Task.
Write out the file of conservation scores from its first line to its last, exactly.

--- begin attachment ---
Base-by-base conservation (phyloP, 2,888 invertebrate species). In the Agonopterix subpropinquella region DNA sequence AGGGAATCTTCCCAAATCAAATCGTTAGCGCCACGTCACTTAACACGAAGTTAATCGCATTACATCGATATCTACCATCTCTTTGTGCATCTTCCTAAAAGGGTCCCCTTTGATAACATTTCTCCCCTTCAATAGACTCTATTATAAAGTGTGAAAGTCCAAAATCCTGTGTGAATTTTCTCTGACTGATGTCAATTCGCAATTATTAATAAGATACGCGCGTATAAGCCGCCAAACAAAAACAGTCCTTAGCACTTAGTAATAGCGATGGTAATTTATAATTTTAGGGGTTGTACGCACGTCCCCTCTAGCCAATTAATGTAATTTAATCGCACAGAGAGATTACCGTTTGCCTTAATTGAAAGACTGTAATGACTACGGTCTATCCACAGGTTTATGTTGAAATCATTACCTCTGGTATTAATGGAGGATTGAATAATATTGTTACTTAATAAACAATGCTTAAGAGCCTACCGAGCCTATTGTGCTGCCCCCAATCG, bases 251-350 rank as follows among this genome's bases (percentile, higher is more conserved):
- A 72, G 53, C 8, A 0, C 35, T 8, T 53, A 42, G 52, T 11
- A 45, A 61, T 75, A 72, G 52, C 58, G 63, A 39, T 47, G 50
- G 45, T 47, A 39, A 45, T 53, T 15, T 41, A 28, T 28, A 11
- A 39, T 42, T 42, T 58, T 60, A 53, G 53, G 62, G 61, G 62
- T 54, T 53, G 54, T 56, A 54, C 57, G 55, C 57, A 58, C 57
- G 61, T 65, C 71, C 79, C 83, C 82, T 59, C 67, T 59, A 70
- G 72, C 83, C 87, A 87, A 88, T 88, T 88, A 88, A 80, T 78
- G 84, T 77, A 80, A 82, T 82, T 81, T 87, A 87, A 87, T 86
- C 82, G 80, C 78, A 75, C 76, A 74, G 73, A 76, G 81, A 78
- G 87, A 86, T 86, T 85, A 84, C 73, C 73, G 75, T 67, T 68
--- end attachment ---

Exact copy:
Base-by-base conservation (phyloP, 2,888 invertebrate species). In the Agonopterix subpropinquella region DNA sequence AGGGAATCTTCCCAAATCAAATCGTTAGCGCCACGTCACTTAACACGAAGTTAATCGCATTACATCGATATCTACCATCTCTTTGTGCATCTTCCTAAAAGGGTCCCCTTTGATAACATTTCTCCCCTTCAATAGACTCTATTATAAAGTGTGAAAGTCCAAAATCCTGTGTGAATTTTCTCTGACTGATGTCAATTCGCAATTATTAATAAGATACGCGCGTATAAGCCGCCAAACAAAAACAGTCCTTAGCACTTAGTAATAGCGATGGTAATTTATAATTTTAGGGGTTGTACGCACGTCCCCTCTAGCCAATTAATGTAATTTAATCGCACAGAGAGATTACCGTTTGCCTTAATTGAAAGACTGTAATGACTACGGTCTATCCACAGGTTTATGTTGAAATCATTACCTCTGGTATTAATGGAGGATTGAATAATATTGTTACTTAATAAACAATGCTTAAGAGCCTACCGAGCCTATTGTGCTGCCCCCAATCG, bases 251-350 rank as follows among this genome's bases (percentile, higher is more conserved):
- A 72, G 53, C 8, A 0, C 35, T 8, T 53, A 42, G 52, T 11
- A 45, A 61, T 75, A 72, G 52, C 58, G 63, A 39, T 47, G 50
- G 45, T 47, A 39, A 45, T 53, T 15, T 41, A 28, T 28, A 11
- A 39, T 42, T 42, T 58, T 60, A 53, G 53, G 62, G 61, G 62
- T 54, T 53, G 54, T 56, A 54, C 57, G 55, C 57, A 58, C 57
- G 61, T 65, C 71, C 79, C 83, C 82, T 59, C 67, T 59, A 70
- G 72, C 83, C 87, A 87, A 88, T 88, T 88, A 88, A 80, T 78
- G 84, T 77, A 80, A 82, T 82, T 81, T 87, A 87, A 87, T 86
- C 82, G 80, C 78, A 75, C 76, A 74, G 73, A 76, G 81, A 78
- G 87, A 86, T 86, T 85, A 84, C 73, C 73, G 75, T 67, T 68